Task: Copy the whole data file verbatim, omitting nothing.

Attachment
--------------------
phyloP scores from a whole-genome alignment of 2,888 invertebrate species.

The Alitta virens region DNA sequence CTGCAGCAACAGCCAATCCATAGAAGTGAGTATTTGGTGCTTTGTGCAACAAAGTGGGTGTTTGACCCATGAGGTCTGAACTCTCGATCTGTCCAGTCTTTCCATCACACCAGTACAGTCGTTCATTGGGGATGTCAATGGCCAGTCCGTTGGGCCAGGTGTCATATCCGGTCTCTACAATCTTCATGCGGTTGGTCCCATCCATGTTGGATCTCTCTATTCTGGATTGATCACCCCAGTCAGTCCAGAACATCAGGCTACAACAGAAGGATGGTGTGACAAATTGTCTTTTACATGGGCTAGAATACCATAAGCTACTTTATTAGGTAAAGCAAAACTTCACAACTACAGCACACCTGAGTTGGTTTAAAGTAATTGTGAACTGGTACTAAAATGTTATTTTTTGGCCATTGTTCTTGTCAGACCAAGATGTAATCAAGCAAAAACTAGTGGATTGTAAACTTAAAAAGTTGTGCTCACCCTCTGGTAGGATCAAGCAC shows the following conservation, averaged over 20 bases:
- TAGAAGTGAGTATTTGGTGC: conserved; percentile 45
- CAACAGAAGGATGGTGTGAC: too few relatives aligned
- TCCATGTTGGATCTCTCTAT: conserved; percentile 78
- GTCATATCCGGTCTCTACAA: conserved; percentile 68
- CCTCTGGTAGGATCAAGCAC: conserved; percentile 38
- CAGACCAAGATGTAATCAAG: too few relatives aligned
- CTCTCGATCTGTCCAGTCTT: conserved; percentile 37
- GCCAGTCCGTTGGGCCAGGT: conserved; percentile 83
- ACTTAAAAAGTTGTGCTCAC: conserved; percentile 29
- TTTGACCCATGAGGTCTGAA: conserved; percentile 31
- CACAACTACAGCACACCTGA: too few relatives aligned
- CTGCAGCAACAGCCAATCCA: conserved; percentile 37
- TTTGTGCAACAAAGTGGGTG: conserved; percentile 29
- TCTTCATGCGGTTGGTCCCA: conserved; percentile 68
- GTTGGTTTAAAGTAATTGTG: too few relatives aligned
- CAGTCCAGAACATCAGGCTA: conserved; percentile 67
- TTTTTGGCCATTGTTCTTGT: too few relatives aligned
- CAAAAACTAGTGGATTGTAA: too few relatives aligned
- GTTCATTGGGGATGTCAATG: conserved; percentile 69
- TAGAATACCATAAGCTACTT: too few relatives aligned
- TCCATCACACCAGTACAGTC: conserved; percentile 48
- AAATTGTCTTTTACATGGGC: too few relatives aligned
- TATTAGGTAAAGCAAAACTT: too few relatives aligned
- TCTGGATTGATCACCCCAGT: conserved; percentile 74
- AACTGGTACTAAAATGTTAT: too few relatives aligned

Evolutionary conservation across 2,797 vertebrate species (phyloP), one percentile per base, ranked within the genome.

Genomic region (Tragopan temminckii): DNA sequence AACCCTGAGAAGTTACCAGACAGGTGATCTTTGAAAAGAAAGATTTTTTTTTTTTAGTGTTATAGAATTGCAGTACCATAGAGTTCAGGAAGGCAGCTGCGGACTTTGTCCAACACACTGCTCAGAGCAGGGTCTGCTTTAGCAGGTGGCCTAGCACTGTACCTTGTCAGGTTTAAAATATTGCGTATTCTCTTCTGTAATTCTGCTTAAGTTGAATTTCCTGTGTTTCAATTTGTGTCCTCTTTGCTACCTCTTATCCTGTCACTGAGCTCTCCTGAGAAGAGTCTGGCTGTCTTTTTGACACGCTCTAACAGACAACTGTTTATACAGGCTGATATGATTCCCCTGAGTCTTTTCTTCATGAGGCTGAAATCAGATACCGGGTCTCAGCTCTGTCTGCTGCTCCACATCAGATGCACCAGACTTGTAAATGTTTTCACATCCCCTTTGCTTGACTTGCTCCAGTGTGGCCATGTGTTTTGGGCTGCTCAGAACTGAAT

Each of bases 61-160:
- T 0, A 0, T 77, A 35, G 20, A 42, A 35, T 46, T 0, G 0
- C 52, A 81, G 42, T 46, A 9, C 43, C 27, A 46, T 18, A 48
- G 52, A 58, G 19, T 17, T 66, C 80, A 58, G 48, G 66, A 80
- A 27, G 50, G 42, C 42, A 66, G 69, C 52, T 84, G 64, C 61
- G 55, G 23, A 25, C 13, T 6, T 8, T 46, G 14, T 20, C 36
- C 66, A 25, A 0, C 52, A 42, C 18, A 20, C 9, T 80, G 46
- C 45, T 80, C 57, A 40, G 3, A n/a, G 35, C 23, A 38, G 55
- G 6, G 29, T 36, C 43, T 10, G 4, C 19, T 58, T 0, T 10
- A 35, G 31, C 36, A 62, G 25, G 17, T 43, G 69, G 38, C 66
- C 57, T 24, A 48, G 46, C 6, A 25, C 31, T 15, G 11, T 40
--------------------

phyloP scores from a whole-genome alignment of 2,888 invertebrate species.

The Alitta virens region DNA sequence CTGCAGCAACAGCCAATCCATAGAAGTGAGTATTTGGTGCTTTGTGCAACAAAGTGGGTGTTTGACCCATGAGGTCTGAACTCTCGATCTGTCCAGTCTTTCCATCACACCAGTACAGTCGTTCATTGGGGATGTCAATGGCCAGTCCGTTGGGCCAGGTGTCATATCCGGTCTCTACAATCTTCATGCGGTTGGTCCCATCCATGTTGGATCTCTCTATTCTGGATTGATCACCCCAGTCAGTCCAGAACATCAGGCTACAACAGAAGGATGGTGTGACAAATTGTCTTTTACATGGGCTAGAATACCATAAGCTACTTTATTAGGTAAAGCAAAACTTCACAACTACAGCACACCTGAGTTGGTTTAAAGTAATTGTGAACTGGTACTAAAATGTTATTTTTTGGCCATTGTTCTTGTCAGACCAAGATGTAATCAAGCAAAAACTAGTGGATTGTAAACTTAAAAAGTTGTGCTCACCCTCTGGTAGGATCAAGCAC shows the following conservation, averaged over 20 bases:
- TAGAAGTGAGTATTTGGTGC: conserved; percentile 45
- CAACAGAAGGATGGTGTGAC: too few relatives aligned
- TCCATGTTGGATCTCTCTAT: conserved; percentile 78
- GTCATATCCGGTCTCTACAA: conserved; percentile 68
- CCTCTGGTAGGATCAAGCAC: conserved; percentile 38
- CAGACCAAGATGTAATCAAG: too few relatives aligned
- CTCTCGATCTGTCCAGTCTT: conserved; percentile 37
- GCCAGTCCGTTGGGCCAGGT: conserved; percentile 83
- ACTTAAAAAGTTGTGCTCAC: conserved; percentile 29
- TTTGACCCATGAGGTCTGAA: conserved; percentile 31
- CACAACTACAGCACACCTGA: too few relatives aligned
- CTGCAGCAACAGCCAATCCA: conserved; percentile 37
- TTTGTGCAACAAAGTGGGTG: conserved; percentile 29
- TCTTCATGCGGTTGGTCCCA: conserved; percentile 68
- GTTGGTTTAAAGTAATTGTG: too few relatives aligned
- CAGTCCAGAACATCAGGCTA: conserved; percentile 67
- TTTTTGGCCATTGTTCTTGT: too few relatives aligned
- CAAAAACTAGTGGATTGTAA: too few relatives aligned
- GTTCATTGGGGATGTCAATG: conserved; percentile 69
- TAGAATACCATAAGCTACTT: too few relatives aligned
- TCCATCACACCAGTACAGTC: conserved; percentile 48
- AAATTGTCTTTTACATGGGC: too few relatives aligned
- TATTAGGTAAAGCAAAACTT: too few relatives aligned
- TCTGGATTGATCACCCCAGT: conserved; percentile 74
- AACTGGTACTAAAATGTTAT: too few relatives aligned

Evolutionary conservation across 2,797 vertebrate species (phyloP), one percentile per base, ranked within the genome.

Genomic region (Tragopan temminckii): DNA sequence AACCCTGAGAAGTTACCAGACAGGTGATCTTTGAAAAGAAAGATTTTTTTTTTTTAGTGTTATAGAATTGCAGTACCATAGAGTTCAGGAAGGCAGCTGCGGACTTTGTCCAACACACTGCTCAGAGCAGGGTCTGCTTTAGCAGGTGGCCTAGCACTGTACCTTGTCAGGTTTAAAATATTGCGTATTCTCTTCTGTAATTCTGCTTAAGTTGAATTTCCTGTGTTTCAATTTGTGTCCTCTTTGCTACCTCTTATCCTGTCACTGAGCTCTCCTGAGAAGAGTCTGGCTGTCTTTTTGACACGCTCTAACAGACAACTGTTTATACAGGCTGATATGATTCCCCTGAGTCTTTTCTTCATGAGGCTGAAATCAGATACCGGGTCTCAGCTCTGTCTGCTGCTCCACATCAGATGCACCAGACTTGTAAATGTTTTCACATCCCCTTTGCTTGACTTGCTCCAGTGTGGCCATGTGTTTTGGGCTGCTCAGAACTGAAT

Each of bases 61-160:
- T 0, A 0, T 77, A 35, G 20, A 42, A 35, T 46, T 0, G 0
- C 52, A 81, G 42, T 46, A 9, C 43, C 27, A 46, T 18, A 48
- G 52, A 58, G 19, T 17, T 66, C 80, A 58, G 48, G 66, A 80
- A 27, G 50, G 42, C 42, A 66, G 69, C 52, T 84, G 64, C 61
- G 55, G 23, A 25, C 13, T 6, T 8, T 46, G 14, T 20, C 36
- C 66, A 25, A 0, C 52, A 42, C 18, A 20, C 9, T 80, G 46
- C 45, T 80, C 57, A 40, G 3, A n/a, G 35, C 23, A 38, G 55
- G 6, G 29, T 36, C 43, T 10, G 4, C 19, T 58, T 0, T 10
- A 35, G 31, C 36, A 62, G 25, G 17, T 43, G 69, G 38, C 66
- C 57, T 24, A 48, G 46, C 6, A 25, C 31, T 15, G 11, T 40